(2) you are in the US (as am I) and thus you are correct to communicate within US conventions, that are well-known to be very straightforward and devoid of ceremony. What sounds rude to others (even other native speakers of English) often falls within correct professional (let alone) personal conversations. Geoff Nunberg has written about this (e.g., on French correspondence conventions) better than I could in this little box.

(3) Notwithstanding (2) there's a subset of communications (typically between sexual partners, e.g., spouses) which in the US are deemed deserving of special consideration -- in which one is enjoined to avoid anything that might be deemed remotely judgmental. The caricature couples therapist of many a sitcom puts it as " don't say you don't understand me, say I feel that sometimes you don't understand me". Only you know if this clause applies to the exchange, but it doesn't sound to me like it does.

(4) We all have bad days. We are all nonnative speakers in some context (hang out with any teenagers lately).
You can still say, "I am sorry that I put things in terms that upset you, what can I do to 'resync' our conversation?" ... if the person/relationship is worth it to you.

FWIW I have on-and-off read your ramblings and find you an honest and rational person ... in your writings into the ether, at least.

Be well.
=C

Dan said...

I don't think that what you said was necessarily insulting, but I think I can understand why it was perceived that way. I have been in positions similar to both of you in your conversation.

When I was studying math we would use the word "lie" very liberally (many logic problems are setup involving a "liar" as a device). If someone says something to me that I think they could reasonably know is wrong my first reaction is usually to say, "that's a lie" but this almost invariable offends people because lying has such negative connotations. Instead I try to say, "that's a contradiction" and it seems to help.

I agree with Don Geddis' comments above that your reaction to his reaction could have been better. It seems that what could have been a speed bump turned into a full-stop because of you both perceived yourselves to be the victim of a misunderstanding by the other.

I'd like to validate the point of view of your conversation partner briefly. It's easy to see how calling someone a liar might offend them. We can say the same of racial epithets. But not long ago in America it was common to use such terms without a second thought. My point is that in hindsight the offenses seem more obvious but beforehand many people wouldn't have thought them so. I'm reminded of a part of Cryptonomicon where a character describes the difference in the phrase "morphine addict" in English and German. In German, he says, the term translates more closely to "a person who seeks morphine". The distinction being that the subject is still a person, and has other human qualities, whereas a morphine addict is limited to just that. Before that I never considered that such a phrase could have such an impact. Now I am more mindful whenever I use the verb "to be". (He is a father vs. he has children, seem to have different but subtle connotations. More examples include words like terrorist, jihadi, extremist, fascist, etc. How different would the news be if these people were described as fathers or husbands or daughters who engaged in acts of terrorism?)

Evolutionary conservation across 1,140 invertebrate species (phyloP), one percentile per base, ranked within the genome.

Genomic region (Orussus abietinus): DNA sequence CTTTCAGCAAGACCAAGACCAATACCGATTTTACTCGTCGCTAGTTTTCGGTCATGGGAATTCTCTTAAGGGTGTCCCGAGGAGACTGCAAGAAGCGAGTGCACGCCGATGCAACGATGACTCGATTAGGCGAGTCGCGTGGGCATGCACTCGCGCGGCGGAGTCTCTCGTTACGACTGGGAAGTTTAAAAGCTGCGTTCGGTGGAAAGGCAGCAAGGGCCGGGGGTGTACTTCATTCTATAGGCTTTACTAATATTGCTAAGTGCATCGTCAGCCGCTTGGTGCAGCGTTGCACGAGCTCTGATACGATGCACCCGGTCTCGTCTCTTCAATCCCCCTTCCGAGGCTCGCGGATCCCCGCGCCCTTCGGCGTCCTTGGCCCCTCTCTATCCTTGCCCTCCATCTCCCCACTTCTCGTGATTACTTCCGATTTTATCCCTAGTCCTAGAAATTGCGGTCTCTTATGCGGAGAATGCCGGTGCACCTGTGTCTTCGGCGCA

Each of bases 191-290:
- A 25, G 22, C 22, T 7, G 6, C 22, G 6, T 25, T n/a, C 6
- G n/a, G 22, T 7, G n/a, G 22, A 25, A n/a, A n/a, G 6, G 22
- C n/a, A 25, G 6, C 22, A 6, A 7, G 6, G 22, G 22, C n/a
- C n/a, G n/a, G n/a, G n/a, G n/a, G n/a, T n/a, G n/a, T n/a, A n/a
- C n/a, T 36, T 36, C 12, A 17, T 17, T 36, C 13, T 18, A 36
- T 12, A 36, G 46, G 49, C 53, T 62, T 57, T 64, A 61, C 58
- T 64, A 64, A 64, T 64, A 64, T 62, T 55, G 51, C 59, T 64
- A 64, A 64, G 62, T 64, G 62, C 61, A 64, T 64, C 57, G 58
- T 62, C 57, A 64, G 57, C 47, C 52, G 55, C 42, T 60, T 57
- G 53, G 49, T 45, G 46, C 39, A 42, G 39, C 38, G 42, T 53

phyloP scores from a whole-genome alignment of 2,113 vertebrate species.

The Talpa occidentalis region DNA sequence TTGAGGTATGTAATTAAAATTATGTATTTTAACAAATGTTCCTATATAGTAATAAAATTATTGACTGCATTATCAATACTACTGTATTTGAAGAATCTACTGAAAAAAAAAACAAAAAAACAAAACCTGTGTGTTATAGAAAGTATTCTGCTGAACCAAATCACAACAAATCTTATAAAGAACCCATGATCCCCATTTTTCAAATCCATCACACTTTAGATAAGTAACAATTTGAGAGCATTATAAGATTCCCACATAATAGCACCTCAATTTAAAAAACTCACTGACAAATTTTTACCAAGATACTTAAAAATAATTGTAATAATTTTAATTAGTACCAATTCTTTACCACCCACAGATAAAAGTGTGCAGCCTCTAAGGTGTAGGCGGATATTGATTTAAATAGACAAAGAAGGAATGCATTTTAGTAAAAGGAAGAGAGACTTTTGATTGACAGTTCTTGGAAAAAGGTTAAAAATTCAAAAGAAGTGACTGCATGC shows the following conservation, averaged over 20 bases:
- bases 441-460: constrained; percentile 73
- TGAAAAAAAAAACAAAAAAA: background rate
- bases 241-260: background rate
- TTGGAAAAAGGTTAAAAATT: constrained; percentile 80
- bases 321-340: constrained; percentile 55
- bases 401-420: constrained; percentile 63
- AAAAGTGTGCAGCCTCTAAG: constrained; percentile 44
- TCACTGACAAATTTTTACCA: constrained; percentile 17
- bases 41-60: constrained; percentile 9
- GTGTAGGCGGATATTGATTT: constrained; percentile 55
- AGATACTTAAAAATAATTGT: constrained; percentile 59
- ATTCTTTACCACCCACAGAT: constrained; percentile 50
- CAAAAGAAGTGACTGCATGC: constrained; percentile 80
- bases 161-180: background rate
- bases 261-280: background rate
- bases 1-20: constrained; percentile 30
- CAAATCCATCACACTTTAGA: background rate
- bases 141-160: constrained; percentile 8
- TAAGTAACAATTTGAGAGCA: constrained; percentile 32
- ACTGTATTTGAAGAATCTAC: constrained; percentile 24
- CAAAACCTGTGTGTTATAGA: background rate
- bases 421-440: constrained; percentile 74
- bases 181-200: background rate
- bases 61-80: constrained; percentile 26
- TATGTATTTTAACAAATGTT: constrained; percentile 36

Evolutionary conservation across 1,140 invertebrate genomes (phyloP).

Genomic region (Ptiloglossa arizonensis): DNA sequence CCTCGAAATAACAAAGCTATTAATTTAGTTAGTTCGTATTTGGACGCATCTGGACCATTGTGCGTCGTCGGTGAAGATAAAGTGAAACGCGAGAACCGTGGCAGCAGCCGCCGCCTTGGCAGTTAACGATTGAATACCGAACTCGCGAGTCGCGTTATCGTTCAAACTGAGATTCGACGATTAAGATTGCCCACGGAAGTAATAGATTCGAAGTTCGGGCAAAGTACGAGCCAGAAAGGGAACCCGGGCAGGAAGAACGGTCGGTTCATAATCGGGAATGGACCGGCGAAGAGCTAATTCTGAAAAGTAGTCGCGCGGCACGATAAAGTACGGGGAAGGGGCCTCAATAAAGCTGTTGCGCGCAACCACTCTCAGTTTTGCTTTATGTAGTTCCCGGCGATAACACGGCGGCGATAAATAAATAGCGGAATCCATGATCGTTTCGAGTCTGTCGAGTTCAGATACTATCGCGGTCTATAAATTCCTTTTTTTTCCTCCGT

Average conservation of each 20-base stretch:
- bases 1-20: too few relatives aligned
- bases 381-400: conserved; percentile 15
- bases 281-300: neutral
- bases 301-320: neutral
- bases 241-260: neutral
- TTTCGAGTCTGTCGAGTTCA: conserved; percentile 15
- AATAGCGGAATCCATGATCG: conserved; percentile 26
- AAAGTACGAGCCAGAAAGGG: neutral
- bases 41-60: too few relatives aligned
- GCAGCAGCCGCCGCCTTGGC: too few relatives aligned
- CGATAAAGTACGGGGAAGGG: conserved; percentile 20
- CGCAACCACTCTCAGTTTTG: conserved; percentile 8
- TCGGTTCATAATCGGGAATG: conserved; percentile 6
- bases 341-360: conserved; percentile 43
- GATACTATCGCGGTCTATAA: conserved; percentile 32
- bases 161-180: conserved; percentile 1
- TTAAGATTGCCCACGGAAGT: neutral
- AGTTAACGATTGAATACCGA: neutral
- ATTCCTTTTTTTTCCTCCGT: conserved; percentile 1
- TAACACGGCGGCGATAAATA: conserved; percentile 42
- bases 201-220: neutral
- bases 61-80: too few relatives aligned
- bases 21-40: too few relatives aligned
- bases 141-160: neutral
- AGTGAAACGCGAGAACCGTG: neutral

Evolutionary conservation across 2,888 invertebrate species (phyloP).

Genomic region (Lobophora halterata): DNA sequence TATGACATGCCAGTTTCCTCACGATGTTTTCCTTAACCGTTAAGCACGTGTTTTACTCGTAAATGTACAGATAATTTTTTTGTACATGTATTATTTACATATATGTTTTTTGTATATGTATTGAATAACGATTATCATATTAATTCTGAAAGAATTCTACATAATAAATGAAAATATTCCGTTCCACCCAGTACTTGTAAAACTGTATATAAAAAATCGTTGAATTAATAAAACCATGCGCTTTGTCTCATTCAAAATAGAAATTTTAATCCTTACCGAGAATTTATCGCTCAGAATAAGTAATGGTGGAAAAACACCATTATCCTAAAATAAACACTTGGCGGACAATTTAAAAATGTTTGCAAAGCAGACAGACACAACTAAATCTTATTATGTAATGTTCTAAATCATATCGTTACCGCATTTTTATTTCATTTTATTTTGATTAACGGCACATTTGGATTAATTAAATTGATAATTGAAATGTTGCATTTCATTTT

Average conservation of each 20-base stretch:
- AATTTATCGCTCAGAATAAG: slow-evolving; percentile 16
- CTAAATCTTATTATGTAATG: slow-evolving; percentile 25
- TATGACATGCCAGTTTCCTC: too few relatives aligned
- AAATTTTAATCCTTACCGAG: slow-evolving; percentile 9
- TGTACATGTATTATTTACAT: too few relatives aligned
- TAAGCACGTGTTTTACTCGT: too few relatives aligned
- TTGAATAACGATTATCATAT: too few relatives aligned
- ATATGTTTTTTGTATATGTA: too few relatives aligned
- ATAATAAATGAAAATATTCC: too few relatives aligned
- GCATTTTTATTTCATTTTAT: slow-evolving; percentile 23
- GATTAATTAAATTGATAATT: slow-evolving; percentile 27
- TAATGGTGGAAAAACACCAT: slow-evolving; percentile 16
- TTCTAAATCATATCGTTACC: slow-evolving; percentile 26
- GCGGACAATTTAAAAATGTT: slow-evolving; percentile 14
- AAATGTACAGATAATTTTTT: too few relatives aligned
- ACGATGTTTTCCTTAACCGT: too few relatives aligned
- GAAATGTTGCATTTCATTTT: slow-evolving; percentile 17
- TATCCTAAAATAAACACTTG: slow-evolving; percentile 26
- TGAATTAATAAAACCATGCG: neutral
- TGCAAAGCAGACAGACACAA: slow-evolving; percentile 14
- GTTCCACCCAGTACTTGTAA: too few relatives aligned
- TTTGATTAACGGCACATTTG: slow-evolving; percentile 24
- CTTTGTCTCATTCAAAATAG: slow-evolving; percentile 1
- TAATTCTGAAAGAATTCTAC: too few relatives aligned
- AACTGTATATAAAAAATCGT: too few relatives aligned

Perfectly normal (and accurate) phrases have profound impact on our perceptions and interactions and they won't necessarily become social faux pas overtime, so we won't collectively gain some hindsight about how offensive they were. And perhaps we never should, just as we shouldn't outlaw the terms outright. We can still be open to the possibility that these phrases convey much more than we realize and that in time it will seem obvious on a personal level. I realize that your post is actually a testament to this openness.

How that all relates is that I also try to notice when I tell someone how they feel, what they think, what they are doing, or trying to do, especially in an argumentative discussion or debate. Even if it seems clear to me that someone confused two ideas, rather than tell them what they've done, I might buffer it with something like, "I'm worried you're confusing these ideas" or ask a question, "Is it possible you're confusing these ideas?" Your post has reminded me that it's a good rule of thumb. Thanks.

P.S. Hope that wasn't too long-winded and made some sense.

Ross said...

Some individuals have such a thin skin that any hint of disagreement brings on the water-works. Once I identify people who are that sensitive and insecure, I do one of two things, I either avoid contact entirely, or if that's not possible (*cough*step-mother*cough*), I become very quiet and agreeable until I can get away again.

Sounds like you found one. He seems to believe that disagreeing is being insulting, which is ultimately his problem and not yours.

Dennis Gorelik said...

I'd say -- don't worry much about that.
You probably have plenty of people to discuss your topics.
What you don't have -- is time to be perfectly polite with everyone.
Some level of politeness is certainly needed, but in this case you were definitely above required threshold.